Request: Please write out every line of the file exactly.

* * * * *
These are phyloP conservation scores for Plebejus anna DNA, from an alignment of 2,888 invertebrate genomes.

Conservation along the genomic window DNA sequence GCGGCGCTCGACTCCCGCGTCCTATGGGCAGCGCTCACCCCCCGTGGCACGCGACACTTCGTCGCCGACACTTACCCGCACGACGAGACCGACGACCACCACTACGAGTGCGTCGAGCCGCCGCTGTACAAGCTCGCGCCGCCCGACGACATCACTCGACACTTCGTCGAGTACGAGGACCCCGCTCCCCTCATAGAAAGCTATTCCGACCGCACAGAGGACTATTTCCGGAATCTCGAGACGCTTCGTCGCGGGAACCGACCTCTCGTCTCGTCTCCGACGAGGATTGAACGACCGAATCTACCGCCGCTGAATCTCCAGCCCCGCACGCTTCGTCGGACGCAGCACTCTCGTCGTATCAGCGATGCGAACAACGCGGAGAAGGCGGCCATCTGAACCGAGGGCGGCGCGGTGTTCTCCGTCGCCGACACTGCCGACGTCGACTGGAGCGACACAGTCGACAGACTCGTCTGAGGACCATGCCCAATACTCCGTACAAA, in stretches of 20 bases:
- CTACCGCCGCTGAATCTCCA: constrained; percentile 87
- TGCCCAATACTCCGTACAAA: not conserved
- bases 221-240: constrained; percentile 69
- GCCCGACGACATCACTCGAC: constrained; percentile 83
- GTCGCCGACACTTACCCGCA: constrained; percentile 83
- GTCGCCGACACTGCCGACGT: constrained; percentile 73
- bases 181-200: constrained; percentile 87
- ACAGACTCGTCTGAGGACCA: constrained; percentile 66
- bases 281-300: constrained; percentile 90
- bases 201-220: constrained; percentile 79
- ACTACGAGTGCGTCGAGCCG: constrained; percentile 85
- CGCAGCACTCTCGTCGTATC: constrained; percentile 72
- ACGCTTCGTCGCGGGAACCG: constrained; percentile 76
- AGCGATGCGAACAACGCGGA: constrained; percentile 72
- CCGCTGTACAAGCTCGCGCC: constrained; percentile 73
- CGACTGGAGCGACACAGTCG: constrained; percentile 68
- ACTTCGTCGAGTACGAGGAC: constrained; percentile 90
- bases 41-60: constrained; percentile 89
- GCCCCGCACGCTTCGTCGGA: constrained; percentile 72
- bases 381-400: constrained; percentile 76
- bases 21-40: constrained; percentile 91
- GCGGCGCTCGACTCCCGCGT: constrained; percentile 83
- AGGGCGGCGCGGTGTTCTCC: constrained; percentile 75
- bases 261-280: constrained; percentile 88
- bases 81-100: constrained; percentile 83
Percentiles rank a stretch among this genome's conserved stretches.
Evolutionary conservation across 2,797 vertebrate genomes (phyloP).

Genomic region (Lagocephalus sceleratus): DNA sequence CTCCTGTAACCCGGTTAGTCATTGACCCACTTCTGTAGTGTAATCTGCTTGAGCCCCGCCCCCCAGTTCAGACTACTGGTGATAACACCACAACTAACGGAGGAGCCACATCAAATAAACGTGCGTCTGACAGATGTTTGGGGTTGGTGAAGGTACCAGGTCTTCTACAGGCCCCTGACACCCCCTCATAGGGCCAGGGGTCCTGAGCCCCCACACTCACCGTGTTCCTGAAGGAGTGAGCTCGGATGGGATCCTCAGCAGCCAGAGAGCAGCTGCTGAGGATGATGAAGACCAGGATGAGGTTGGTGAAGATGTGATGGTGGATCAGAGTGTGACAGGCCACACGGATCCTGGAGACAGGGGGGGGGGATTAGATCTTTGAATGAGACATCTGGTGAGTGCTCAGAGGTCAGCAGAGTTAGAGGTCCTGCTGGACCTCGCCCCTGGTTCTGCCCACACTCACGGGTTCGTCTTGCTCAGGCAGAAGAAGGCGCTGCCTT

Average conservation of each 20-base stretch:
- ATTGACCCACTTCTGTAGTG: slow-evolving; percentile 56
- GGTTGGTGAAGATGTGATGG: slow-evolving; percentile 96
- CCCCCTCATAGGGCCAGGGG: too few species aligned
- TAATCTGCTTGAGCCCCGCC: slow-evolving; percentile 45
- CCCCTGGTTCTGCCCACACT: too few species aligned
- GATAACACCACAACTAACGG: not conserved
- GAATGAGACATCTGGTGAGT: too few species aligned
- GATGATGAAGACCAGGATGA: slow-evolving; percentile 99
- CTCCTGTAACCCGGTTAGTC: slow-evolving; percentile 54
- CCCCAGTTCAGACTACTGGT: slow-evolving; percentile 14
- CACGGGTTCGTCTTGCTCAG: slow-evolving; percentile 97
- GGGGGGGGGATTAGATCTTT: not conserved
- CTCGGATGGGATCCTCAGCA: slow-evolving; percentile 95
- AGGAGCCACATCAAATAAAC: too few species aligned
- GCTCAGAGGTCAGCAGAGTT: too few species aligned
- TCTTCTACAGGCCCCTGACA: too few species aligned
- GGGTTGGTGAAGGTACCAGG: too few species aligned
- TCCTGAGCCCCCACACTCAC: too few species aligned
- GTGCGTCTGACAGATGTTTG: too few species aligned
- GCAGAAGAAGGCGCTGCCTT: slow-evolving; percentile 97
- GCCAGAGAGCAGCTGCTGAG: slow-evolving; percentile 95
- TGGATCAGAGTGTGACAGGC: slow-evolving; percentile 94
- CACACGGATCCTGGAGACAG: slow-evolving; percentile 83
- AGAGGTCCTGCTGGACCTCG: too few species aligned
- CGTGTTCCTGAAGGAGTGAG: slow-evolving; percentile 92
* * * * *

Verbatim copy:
These are phyloP conservation scores for Plebejus anna DNA, from an alignment of 2,888 invertebrate genomes.

Conservation along the genomic window DNA sequence GCGGCGCTCGACTCCCGCGTCCTATGGGCAGCGCTCACCCCCCGTGGCACGCGACACTTCGTCGCCGACACTTACCCGCACGACGAGACCGACGACCACCACTACGAGTGCGTCGAGCCGCCGCTGTACAAGCTCGCGCCGCCCGACGACATCACTCGACACTTCGTCGAGTACGAGGACCCCGCTCCCCTCATAGAAAGCTATTCCGACCGCACAGAGGACTATTTCCGGAATCTCGAGACGCTTCGTCGCGGGAACCGACCTCTCGTCTCGTCTCCGACGAGGATTGAACGACCGAATCTACCGCCGCTGAATCTCCAGCCCCGCACGCTTCGTCGGACGCAGCACTCTCGTCGTATCAGCGATGCGAACAACGCGGAGAAGGCGGCCATCTGAACCGAGGGCGGCGCGGTGTTCTCCGTCGCCGACACTGCCGACGTCGACTGGAGCGACACAGTCGACAGACTCGTCTGAGGACCATGCCCAATACTCCGTACAAA, in stretches of 20 bases:
- CTACCGCCGCTGAATCTCCA: constrained; percentile 87
- TGCCCAATACTCCGTACAAA: not conserved
- bases 221-240: constrained; percentile 69
- GCCCGACGACATCACTCGAC: constrained; percentile 83
- GTCGCCGACACTTACCCGCA: constrained; percentile 83
- GTCGCCGACACTGCCGACGT: constrained; percentile 73
- bases 181-200: constrained; percentile 87
- ACAGACTCGTCTGAGGACCA: constrained; percentile 66
- bases 281-300: constrained; percentile 90
- bases 201-220: constrained; percentile 79
- ACTACGAGTGCGTCGAGCCG: constrained; percentile 85
- CGCAGCACTCTCGTCGTATC: constrained; percentile 72
- ACGCTTCGTCGCGGGAACCG: constrained; percentile 76
- AGCGATGCGAACAACGCGGA: constrained; percentile 72
- CCGCTGTACAAGCTCGCGCC: constrained; percentile 73
- CGACTGGAGCGACACAGTCG: constrained; percentile 68
- ACTTCGTCGAGTACGAGGAC: constrained; percentile 90
- bases 41-60: constrained; percentile 89
- GCCCCGCACGCTTCGTCGGA: constrained; percentile 72
- bases 381-400: constrained; percentile 76
- bases 21-40: constrained; percentile 91
- GCGGCGCTCGACTCCCGCGT: constrained; percentile 83
- AGGGCGGCGCGGTGTTCTCC: constrained; percentile 75
- bases 261-280: constrained; percentile 88
- bases 81-100: constrained; percentile 83
Percentiles rank a stretch among this genome's conserved stretches.
Evolutionary conservation across 2,797 vertebrate genomes (phyloP).

Genomic region (Lagocephalus sceleratus): DNA sequence CTCCTGTAACCCGGTTAGTCATTGACCCACTTCTGTAGTGTAATCTGCTTGAGCCCCGCCCCCCAGTTCAGACTACTGGTGATAACACCACAACTAACGGAGGAGCCACATCAAATAAACGTGCGTCTGACAGATGTTTGGGGTTGGTGAAGGTACCAGGTCTTCTACAGGCCCCTGACACCCCCTCATAGGGCCAGGGGTCCTGAGCCCCCACACTCACCGTGTTCCTGAAGGAGTGAGCTCGGATGGGATCCTCAGCAGCCAGAGAGCAGCTGCTGAGGATGATGAAGACCAGGATGAGGTTGGTGAAGATGTGATGGTGGATCAGAGTGTGACAGGCCACACGGATCCTGGAGACAGGGGGGGGGGATTAGATCTTTGAATGAGACATCTGGTGAGTGCTCAGAGGTCAGCAGAGTTAGAGGTCCTGCTGGACCTCGCCCCTGGTTCTGCCCACACTCACGGGTTCGTCTTGCTCAGGCAGAAGAAGGCGCTGCCTT

Average conservation of each 20-base stretch:
- ATTGACCCACTTCTGTAGTG: slow-evolving; percentile 56
- GGTTGGTGAAGATGTGATGG: slow-evolving; percentile 96
- CCCCCTCATAGGGCCAGGGG: too few species aligned
- TAATCTGCTTGAGCCCCGCC: slow-evolving; percentile 45
- CCCCTGGTTCTGCCCACACT: too few species aligned
- GATAACACCACAACTAACGG: not conserved
- GAATGAGACATCTGGTGAGT: too few species aligned
- GATGATGAAGACCAGGATGA: slow-evolving; percentile 99
- CTCCTGTAACCCGGTTAGTC: slow-evolving; percentile 54
- CCCCAGTTCAGACTACTGGT: slow-evolving; percentile 14
- CACGGGTTCGTCTTGCTCAG: slow-evolving; percentile 97
- GGGGGGGGGATTAGATCTTT: not conserved
- CTCGGATGGGATCCTCAGCA: slow-evolving; percentile 95
- AGGAGCCACATCAAATAAAC: too few species aligned
- GCTCAGAGGTCAGCAGAGTT: too few species aligned
- TCTTCTACAGGCCCCTGACA: too few species aligned
- GGGTTGGTGAAGGTACCAGG: too few species aligned
- TCCTGAGCCCCCACACTCAC: too few species aligned
- GTGCGTCTGACAGATGTTTG: too few species aligned
- GCAGAAGAAGGCGCTGCCTT: slow-evolving; percentile 97
- GCCAGAGAGCAGCTGCTGAG: slow-evolving; percentile 95
- TGGATCAGAGTGTGACAGGC: slow-evolving; percentile 94
- CACACGGATCCTGGAGACAG: slow-evolving; percentile 83
- AGAGGTCCTGCTGGACCTCG: too few species aligned
- CGTGTTCCTGAAGGAGTGAG: slow-evolving; percentile 92